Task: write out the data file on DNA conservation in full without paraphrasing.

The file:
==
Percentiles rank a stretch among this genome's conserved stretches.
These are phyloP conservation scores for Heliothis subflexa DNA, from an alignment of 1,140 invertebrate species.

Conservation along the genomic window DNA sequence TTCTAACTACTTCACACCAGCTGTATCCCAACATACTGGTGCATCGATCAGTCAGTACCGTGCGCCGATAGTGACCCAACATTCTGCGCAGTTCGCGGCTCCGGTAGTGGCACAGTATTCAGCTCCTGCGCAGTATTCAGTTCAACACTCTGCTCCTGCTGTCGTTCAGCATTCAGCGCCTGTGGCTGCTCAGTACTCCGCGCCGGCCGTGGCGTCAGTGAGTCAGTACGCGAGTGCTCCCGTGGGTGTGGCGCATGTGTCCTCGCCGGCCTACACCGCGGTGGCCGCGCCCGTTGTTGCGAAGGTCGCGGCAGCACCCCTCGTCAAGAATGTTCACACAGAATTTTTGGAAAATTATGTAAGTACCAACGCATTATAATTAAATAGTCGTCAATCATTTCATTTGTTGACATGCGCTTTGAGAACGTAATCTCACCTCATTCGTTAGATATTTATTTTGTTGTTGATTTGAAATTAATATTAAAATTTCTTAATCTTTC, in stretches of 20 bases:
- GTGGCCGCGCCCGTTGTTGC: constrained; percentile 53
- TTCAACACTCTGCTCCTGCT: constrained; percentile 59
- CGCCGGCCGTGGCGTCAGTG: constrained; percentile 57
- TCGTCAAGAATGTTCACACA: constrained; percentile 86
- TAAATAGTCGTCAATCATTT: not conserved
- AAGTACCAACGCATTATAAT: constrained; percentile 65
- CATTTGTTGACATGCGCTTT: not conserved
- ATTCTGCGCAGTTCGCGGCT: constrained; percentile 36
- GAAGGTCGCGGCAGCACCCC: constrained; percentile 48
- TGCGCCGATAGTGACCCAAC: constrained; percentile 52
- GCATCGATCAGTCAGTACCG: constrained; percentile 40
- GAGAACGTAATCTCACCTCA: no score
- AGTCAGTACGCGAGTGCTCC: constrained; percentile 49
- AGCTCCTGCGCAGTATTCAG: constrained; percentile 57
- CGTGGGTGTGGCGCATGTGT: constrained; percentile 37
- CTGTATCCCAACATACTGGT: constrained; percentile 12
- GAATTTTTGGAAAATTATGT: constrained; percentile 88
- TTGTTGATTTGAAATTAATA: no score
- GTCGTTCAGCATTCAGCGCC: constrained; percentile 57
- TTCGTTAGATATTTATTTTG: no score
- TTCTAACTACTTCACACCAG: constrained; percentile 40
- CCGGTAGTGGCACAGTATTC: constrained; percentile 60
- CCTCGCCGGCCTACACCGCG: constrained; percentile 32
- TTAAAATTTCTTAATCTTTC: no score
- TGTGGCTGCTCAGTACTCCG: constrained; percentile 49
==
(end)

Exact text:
Percentiles rank a stretch among this genome's conserved stretches.
These are phyloP conservation scores for Heliothis subflexa DNA, from an alignment of 1,140 invertebrate species.

Conservation along the genomic window DNA sequence TTCTAACTACTTCACACCAGCTGTATCCCAACATACTGGTGCATCGATCAGTCAGTACCGTGCGCCGATAGTGACCCAACATTCTGCGCAGTTCGCGGCTCCGGTAGTGGCACAGTATTCAGCTCCTGCGCAGTATTCAGTTCAACACTCTGCTCCTGCTGTCGTTCAGCATTCAGCGCCTGTGGCTGCTCAGTACTCCGCGCCGGCCGTGGCGTCAGTGAGTCAGTACGCGAGTGCTCCCGTGGGTGTGGCGCATGTGTCCTCGCCGGCCTACACCGCGGTGGCCGCGCCCGTTGTTGCGAAGGTCGCGGCAGCACCCCTCGTCAAGAATGTTCACACAGAATTTTTGGAAAATTATGTAAGTACCAACGCATTATAATTAAATAGTCGTCAATCATTTCATTTGTTGACATGCGCTTTGAGAACGTAATCTCACCTCATTCGTTAGATATTTATTTTGTTGTTGATTTGAAATTAATATTAAAATTTCTTAATCTTTC, in stretches of 20 bases:
- GTGGCCGCGCCCGTTGTTGC: constrained; percentile 53
- TTCAACACTCTGCTCCTGCT: constrained; percentile 59
- CGCCGGCCGTGGCGTCAGTG: constrained; percentile 57
- TCGTCAAGAATGTTCACACA: constrained; percentile 86
- TAAATAGTCGTCAATCATTT: not conserved
- AAGTACCAACGCATTATAAT: constrained; percentile 65
- CATTTGTTGACATGCGCTTT: not conserved
- ATTCTGCGCAGTTCGCGGCT: constrained; percentile 36
- GAAGGTCGCGGCAGCACCCC: constrained; percentile 48
- TGCGCCGATAGTGACCCAAC: constrained; percentile 52
- GCATCGATCAGTCAGTACCG: constrained; percentile 40
- GAGAACGTAATCTCACCTCA: no score
- AGTCAGTACGCGAGTGCTCC: constrained; percentile 49
- AGCTCCTGCGCAGTATTCAG: constrained; percentile 57
- CGTGGGTGTGGCGCATGTGT: constrained; percentile 37
- CTGTATCCCAACATACTGGT: constrained; percentile 12
- GAATTTTTGGAAAATTATGT: constrained; percentile 88
- TTGTTGATTTGAAATTAATA: no score
- GTCGTTCAGCATTCAGCGCC: constrained; percentile 57
- TTCGTTAGATATTTATTTTG: no score
- TTCTAACTACTTCACACCAG: constrained; percentile 40
- CCGGTAGTGGCACAGTATTC: constrained; percentile 60
- CCTCGCCGGCCTACACCGCG: constrained; percentile 32
- TTAAAATTTCTTAATCTTTC: no score
- TGTGGCTGCTCAGTACTCCG: constrained; percentile 49